7. Apply Bitter Apple Spray
Try to spray some bitter apple on top of the gauze or on the sock. This spray has an awful taste and discourages most dogs from licking and chewing. You can find it in pet stores. Still, a small percentage of dogs could care less about the taste (my dog, for example). Never spray it directly onto the wound.
8. Teach Your Dog to "Leave It"
During the day, Kaiser was often told to "leave it" when he was caught trying to pick at his foot. I used to catch him licking, usually when he was bored. It helped to toss him a bone or a chew toy to keep him distracted. My biggest problem was at night, however, when he was in his crate unsupervised.
9. Use an E-Collar
If your dog is persistent in licking his paw until it is raw, you may need to invest in an e-collar. This is a lampshade-style collar that is used on dogs to prevent them from turning their head around to chew or lick wounds. While your dog may be uncomfortable the first few hours, most get a hang of it sooner or later.
10. Monitor Them 24/7
I tried everything with Kaiser: bandages, gauze, socks, and bitter apple. It just seemed like he would eat everything and then lick his paw. I was really at my wit's end. I also got him an E-collar, and I still cannot understand how he got to chew a piece off of it too. I must have a Houdini dog!
Taking an Aggressive Approach to Kaiser's Recovery
After one month of Kaiser's injury getting worse and not better, I decided to take him into my bedroom at night and keep a flashlight handy and tell him to "leave it" if I heard him licking.
Surprisingly, with mommy beside him, he never dared to touch his paw again. Every time I heard him lick, I turned the flashlight on and he returned to sleep. Within seven days of hearing him snoring next to my bed, his paw pad injury finally healed completely.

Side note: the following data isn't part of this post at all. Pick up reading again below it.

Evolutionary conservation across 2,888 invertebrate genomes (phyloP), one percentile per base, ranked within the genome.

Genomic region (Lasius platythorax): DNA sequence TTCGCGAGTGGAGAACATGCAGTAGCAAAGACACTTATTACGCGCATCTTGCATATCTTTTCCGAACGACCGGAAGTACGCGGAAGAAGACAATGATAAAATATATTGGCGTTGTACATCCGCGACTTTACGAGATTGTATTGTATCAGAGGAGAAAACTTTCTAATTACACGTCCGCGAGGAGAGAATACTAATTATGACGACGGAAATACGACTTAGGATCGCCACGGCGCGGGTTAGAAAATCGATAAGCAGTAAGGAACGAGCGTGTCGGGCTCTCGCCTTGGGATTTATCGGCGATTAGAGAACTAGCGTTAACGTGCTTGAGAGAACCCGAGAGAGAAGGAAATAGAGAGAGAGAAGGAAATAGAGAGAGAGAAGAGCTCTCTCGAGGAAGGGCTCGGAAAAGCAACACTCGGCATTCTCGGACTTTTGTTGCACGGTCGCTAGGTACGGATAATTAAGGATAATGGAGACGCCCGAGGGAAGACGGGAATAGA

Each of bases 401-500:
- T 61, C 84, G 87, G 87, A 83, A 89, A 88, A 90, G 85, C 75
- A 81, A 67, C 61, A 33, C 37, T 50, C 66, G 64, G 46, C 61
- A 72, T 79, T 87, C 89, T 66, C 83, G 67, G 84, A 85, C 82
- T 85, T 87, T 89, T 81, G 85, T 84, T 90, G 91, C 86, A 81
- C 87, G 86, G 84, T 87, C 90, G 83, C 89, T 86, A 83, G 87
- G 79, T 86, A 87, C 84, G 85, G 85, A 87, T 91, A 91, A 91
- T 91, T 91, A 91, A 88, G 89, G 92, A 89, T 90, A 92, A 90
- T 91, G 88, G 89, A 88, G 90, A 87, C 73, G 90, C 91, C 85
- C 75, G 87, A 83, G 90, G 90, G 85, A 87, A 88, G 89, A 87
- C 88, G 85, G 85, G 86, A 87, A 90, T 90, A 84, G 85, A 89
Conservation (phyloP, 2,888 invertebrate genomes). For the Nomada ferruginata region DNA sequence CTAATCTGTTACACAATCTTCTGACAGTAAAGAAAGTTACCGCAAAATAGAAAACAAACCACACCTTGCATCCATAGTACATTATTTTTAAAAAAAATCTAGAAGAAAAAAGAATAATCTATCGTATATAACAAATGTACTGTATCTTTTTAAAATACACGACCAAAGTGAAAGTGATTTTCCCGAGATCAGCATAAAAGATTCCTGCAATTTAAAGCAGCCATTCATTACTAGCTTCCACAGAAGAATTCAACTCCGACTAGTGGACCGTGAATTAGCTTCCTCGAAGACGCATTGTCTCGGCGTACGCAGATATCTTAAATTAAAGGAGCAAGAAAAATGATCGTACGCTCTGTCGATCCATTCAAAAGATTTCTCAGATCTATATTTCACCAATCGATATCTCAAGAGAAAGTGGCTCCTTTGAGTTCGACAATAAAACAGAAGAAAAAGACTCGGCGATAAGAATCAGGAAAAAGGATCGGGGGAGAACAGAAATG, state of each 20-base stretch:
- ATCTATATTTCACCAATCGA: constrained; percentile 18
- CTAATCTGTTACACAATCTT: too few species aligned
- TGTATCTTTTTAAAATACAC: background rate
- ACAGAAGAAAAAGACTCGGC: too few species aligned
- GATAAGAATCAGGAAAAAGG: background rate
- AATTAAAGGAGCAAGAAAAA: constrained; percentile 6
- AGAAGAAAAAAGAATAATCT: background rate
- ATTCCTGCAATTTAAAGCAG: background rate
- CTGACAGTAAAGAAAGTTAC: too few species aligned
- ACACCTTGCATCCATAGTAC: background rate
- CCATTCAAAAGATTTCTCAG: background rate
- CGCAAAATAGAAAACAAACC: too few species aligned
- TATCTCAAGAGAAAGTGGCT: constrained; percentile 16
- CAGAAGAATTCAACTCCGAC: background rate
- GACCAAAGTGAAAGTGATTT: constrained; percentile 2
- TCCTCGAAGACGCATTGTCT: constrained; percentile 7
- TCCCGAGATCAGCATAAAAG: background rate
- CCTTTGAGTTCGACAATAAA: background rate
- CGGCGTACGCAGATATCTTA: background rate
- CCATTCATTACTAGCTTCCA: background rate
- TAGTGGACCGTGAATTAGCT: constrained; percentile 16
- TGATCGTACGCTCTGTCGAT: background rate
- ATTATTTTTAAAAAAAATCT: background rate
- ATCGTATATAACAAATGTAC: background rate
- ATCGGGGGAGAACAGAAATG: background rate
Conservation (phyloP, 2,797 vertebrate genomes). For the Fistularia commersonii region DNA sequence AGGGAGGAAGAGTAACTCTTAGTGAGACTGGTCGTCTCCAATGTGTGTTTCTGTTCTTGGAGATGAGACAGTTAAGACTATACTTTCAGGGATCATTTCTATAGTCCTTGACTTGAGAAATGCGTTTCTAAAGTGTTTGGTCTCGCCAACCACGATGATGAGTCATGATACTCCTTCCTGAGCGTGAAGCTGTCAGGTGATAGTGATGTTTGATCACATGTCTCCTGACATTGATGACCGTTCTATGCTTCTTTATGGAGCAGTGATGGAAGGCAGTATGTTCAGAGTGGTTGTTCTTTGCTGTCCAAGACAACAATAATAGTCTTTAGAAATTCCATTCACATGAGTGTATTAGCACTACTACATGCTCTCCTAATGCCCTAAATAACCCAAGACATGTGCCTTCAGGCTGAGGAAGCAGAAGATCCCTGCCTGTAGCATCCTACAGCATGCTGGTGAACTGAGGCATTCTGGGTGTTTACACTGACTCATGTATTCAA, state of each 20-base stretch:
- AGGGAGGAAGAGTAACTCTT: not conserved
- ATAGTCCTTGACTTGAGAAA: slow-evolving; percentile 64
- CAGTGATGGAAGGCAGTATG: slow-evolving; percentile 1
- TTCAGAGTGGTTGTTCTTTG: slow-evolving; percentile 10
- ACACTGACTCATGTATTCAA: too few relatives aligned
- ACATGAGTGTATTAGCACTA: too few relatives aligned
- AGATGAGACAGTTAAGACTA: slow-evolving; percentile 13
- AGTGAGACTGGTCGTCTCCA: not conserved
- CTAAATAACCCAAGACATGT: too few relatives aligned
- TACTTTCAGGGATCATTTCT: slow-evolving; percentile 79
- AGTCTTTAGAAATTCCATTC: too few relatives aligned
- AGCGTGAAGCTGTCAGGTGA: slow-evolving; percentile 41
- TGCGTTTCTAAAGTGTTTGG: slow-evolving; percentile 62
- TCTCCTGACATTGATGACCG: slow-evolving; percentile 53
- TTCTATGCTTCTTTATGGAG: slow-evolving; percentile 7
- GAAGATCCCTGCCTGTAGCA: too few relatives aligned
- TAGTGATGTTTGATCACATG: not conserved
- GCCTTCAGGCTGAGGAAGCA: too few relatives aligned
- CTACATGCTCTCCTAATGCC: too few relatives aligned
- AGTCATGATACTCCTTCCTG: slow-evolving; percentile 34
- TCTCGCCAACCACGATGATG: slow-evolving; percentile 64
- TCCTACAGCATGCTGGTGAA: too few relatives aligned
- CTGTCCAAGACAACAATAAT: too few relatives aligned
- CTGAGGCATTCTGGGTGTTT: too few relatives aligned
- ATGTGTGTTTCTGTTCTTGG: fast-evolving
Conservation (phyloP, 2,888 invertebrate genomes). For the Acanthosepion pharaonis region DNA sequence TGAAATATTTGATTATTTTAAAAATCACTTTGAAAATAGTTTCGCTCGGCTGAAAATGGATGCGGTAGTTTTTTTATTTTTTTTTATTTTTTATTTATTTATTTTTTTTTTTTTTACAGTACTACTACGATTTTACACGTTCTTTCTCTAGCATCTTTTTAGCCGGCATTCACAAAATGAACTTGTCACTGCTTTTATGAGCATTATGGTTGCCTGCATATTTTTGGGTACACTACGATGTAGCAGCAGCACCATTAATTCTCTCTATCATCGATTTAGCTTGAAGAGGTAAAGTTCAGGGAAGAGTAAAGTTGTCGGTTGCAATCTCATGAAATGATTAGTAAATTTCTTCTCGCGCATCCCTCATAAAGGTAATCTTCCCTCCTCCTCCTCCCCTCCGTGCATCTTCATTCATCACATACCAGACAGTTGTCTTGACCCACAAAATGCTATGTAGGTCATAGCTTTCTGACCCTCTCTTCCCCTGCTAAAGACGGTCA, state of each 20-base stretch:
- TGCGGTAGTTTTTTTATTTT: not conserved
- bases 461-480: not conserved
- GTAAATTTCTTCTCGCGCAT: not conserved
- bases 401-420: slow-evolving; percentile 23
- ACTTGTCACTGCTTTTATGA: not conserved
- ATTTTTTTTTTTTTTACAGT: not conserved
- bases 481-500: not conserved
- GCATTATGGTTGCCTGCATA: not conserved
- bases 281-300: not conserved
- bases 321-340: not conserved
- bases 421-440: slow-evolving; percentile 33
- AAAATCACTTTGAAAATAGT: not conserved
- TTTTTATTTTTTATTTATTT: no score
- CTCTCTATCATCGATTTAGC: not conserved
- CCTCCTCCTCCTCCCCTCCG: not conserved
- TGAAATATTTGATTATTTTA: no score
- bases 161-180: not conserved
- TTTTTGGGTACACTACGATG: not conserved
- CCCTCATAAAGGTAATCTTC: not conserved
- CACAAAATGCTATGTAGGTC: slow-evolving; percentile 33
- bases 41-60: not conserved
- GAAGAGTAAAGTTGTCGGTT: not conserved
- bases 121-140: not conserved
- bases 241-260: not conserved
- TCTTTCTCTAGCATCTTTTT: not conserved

Nowadays, I am extra careful and keep his paws nice and moist to prevent cracking. I apply Vaseline every now and then, too. No more paw pad injuries for my dog, I hope. They are not very nice to deal with indeed!
This article is accurate and true to the best of the author’s knowledge. It is not meant to substitute for diagnosis, prognosis, treatment, prescription, or formal and individualized advice from a veterinary medical professional. Animals exhibiting signs and symptoms of distress should be seen by a veterinarian immediately.
Questions & Answers
We are having an issue very similar to yours. I’ve had dogs in the past, but never had an issue like this. I got a collar so he can't reach his paws - he doesn’t like it, but I’m hoping it gets the healing process moving along. Was your dog's injury better, then it got worse? Is it bad for them to lick their paws?
I was told when working for the vet's hospital that a lick or two aren't really that harmful, but that repeated licking leads to the wound getting worse due to the abrasive tongue repeatedly irritating it. Licking can also introduce bacteria, so using plain Neosporin can help prevent infections.Helpful 74